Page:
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Tuesday, 08 May 2018 11:23

Huawei: US keeps throwing mud, hoping some will stick


Hardly a week goes by without there being some news about the American Government's continued harassment — yes, that is the only word that fits — of the Chinese telecommunications giant Huawei as Uncle Sam pursues its goal of trying to get the firm to stop doing business in the country.

For all the talk, including a 2012 investigative report undertaken by Congress, Washington is yet to provide a single thread of evidence to show that Huawei has been involved in spying on US interests. (I have written about the NSA angle to the Huawei issue here.)

There is, of course, much innuendo and numerous references to "classified evidence" but as far as the public goes, or you and I, it is all mud thrown in the hope that some will stick. That is an easy task for the country where public relations was born.

The latest move against Huawei came last week when a ban was imposed on the sale of its handsets at retail outlets at US military bases in the country and abroad. Meanwhile, the Justice Department is carrying out an investigation to find out if Huawei has violated an embargo on sales to Iran.

Throughout this entire exercise, the reason that has been advanced is "national security". Here it is right at the start of the 2012 investigation report: "The threat posed to US national-security interests by vulnerabilities in the telecommunications supply chain is an increasing priority given the country’s reliance on interdependent critical infrastructure systems..." And it goes on and on and on in a similar vein.

The report, all 60 pages, contains not an iota of evidence that will stand up in court. Yet, we are expected to believe in the old mantra: American accusations valid, Chinese denials suspicious. There is more than just a touch of old-school racism about it.

throwing mud big

Washington has been throwing mud at Huawei for a long time.

Let's recall that the same "national security" excuse was advanced as the reason why the US overthrew President Salvador Allende of Chile, Mohammed Mossadegh of Iran and Hugo Chavez of Venezuela (Chavez later returned to his position after a people power protest).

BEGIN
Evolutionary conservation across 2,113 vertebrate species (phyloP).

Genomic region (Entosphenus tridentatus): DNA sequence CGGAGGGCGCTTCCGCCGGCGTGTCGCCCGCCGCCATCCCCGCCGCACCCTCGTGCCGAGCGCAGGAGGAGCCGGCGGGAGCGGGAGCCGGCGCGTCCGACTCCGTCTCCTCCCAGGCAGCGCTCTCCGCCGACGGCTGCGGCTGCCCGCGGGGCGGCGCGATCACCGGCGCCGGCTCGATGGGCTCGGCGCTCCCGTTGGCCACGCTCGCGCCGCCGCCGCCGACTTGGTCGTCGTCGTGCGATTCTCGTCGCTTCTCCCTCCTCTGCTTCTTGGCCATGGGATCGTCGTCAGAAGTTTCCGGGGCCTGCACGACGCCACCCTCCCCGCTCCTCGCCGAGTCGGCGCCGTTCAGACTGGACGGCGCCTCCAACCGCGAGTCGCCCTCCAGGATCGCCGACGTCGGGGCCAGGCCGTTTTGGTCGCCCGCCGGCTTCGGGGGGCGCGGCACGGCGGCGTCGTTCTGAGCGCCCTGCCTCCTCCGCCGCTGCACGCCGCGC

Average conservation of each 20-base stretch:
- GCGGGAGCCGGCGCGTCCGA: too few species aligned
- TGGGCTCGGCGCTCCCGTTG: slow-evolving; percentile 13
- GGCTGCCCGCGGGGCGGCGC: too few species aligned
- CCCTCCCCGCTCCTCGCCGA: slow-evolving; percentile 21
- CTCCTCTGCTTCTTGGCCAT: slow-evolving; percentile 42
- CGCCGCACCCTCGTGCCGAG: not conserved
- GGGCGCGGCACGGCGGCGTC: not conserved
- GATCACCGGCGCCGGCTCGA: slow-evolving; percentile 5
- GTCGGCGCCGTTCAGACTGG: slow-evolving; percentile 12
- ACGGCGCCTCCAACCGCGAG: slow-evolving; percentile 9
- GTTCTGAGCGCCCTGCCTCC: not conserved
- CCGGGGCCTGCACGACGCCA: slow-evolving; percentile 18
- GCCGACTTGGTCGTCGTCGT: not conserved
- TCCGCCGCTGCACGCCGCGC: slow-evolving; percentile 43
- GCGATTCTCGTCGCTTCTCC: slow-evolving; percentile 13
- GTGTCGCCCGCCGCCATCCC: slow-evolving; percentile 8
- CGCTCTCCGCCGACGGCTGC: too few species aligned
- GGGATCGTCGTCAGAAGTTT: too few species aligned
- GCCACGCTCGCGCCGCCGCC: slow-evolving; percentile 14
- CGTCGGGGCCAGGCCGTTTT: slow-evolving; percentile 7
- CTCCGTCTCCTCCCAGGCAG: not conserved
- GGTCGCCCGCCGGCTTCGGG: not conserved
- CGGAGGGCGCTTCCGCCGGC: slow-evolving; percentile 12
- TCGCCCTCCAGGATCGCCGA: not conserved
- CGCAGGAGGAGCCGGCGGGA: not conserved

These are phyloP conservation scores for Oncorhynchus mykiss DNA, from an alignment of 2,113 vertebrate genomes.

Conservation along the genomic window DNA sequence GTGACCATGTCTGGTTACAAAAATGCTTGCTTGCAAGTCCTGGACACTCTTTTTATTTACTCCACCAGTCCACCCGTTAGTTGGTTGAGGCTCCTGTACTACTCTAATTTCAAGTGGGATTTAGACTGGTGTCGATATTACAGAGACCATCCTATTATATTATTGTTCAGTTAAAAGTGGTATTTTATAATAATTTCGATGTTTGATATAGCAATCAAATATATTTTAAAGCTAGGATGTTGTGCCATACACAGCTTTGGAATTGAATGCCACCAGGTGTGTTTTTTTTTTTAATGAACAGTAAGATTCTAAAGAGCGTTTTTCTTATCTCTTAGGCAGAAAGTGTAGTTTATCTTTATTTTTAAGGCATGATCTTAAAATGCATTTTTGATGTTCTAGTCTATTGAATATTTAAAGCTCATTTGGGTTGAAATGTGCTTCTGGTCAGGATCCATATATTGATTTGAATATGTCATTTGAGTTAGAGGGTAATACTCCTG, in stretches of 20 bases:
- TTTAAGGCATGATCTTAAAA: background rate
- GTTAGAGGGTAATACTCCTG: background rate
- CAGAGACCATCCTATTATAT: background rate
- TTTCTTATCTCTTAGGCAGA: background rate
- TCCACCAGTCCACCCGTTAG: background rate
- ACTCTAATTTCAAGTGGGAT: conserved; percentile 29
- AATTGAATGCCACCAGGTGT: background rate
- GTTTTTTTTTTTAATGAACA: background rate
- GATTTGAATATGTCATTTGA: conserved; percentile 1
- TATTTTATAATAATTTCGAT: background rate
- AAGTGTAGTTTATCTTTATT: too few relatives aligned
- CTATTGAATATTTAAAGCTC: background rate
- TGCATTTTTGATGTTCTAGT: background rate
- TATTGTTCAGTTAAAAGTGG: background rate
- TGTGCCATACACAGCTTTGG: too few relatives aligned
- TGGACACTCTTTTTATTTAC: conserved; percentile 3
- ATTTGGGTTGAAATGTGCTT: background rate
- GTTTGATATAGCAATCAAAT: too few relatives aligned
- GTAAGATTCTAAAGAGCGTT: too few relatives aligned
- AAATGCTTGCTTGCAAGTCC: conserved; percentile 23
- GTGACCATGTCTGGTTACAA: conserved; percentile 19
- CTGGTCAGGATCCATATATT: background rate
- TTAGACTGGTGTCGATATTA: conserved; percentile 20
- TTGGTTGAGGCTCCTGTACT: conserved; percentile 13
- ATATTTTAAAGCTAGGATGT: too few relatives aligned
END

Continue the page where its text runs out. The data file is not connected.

Not to mention the invasion of Iraq in 2003 and countless other military adventures (hello, Vietnam!) all of which were due to the insecurity apparently felt in Washington. And let's not forget an exercise closer to home for us Australians, when certain events that transpired in 1975 led to the dismissal of the sitting prime minister.

In other words, this excuse can be used to justify just about anything. Exactly why a country which has something like 800 military bases around the world should be feeling so scared is difficult to comprehend. But then it is equally difficult to figure out why a country that has bases surrounding China should get so agitated every time Beijing makes a move either in the financial or political realms.

Adding to the pressure on Huawei is the ongoing trade row between the US and China. But make no mistake, targeting Huawei began much earlier and is evidence of the level of fear that exists in the US that China will overtake it in fields where it longs to dominate, mostly through proxies, as it has no means of doing so on its own.

Huawei is one of four companies that has the technical nous and the staffing resources to build the telco networks of the next generation, the much-hyped 5G networks. The others are ZTE (also Chinese, also in Washington's bad books), Ericsson and Nokia. Not an American company in sight.

But then neither Huawei nor China is to blame for that. Britain has taken a pragmatic route to dealing with Huawei by working with the Chinese behemoth so that any suspicions can be dealt with immediately.

Australia, which only asks "how high?" when the US asks it to jump, has adopted US instructions with glee, keeping Huawei from being involved in the national broadband network and more recently pushing the Solomon Islands to drop Huawei from a contract for an undersea cable. The contract was given to local firm, Vocus – and the Australian taxpayer will foot the bill.

Huawei is part of a working group drawn up by the Australian Department of Communications which includes other suppliers and carriers that will help to roll out 5G technology. The crossroads will be reached, no doubt, if and when Australia tries to keep the company out of participating in 5G networks locally. Both Vodafone and Optus are working with Huawei and new mobile entrant, TPG, is also expected to do so. 

That moment of truth is likely to come in September when Australia adopts what some have dubbed the "anti-Huawei law" which has provisions to address any concerns about companies that are involved in future projects in the country.

Until then, one should expect the US to continue to cast aspersions on Huawei as often as it can drum up some cock-and-bull story about "national security".

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Sam Varghese

Sam Varghese has been writing for iTWire since 2006, a year after the site came into existence. For nearly a decade thereafter, he wrote mostly about free and open source software, based on his own use of this genre of software. Since May 2016, he has been writing across many areas of technology. He has been a journalist for nearly 40 years in India (Indian Express and Deccan Herald), the UAE (Khaleej Times) and Australia (Daily Commercial News (now defunct) and The Age). His personal blog is titled Irregular Expression.

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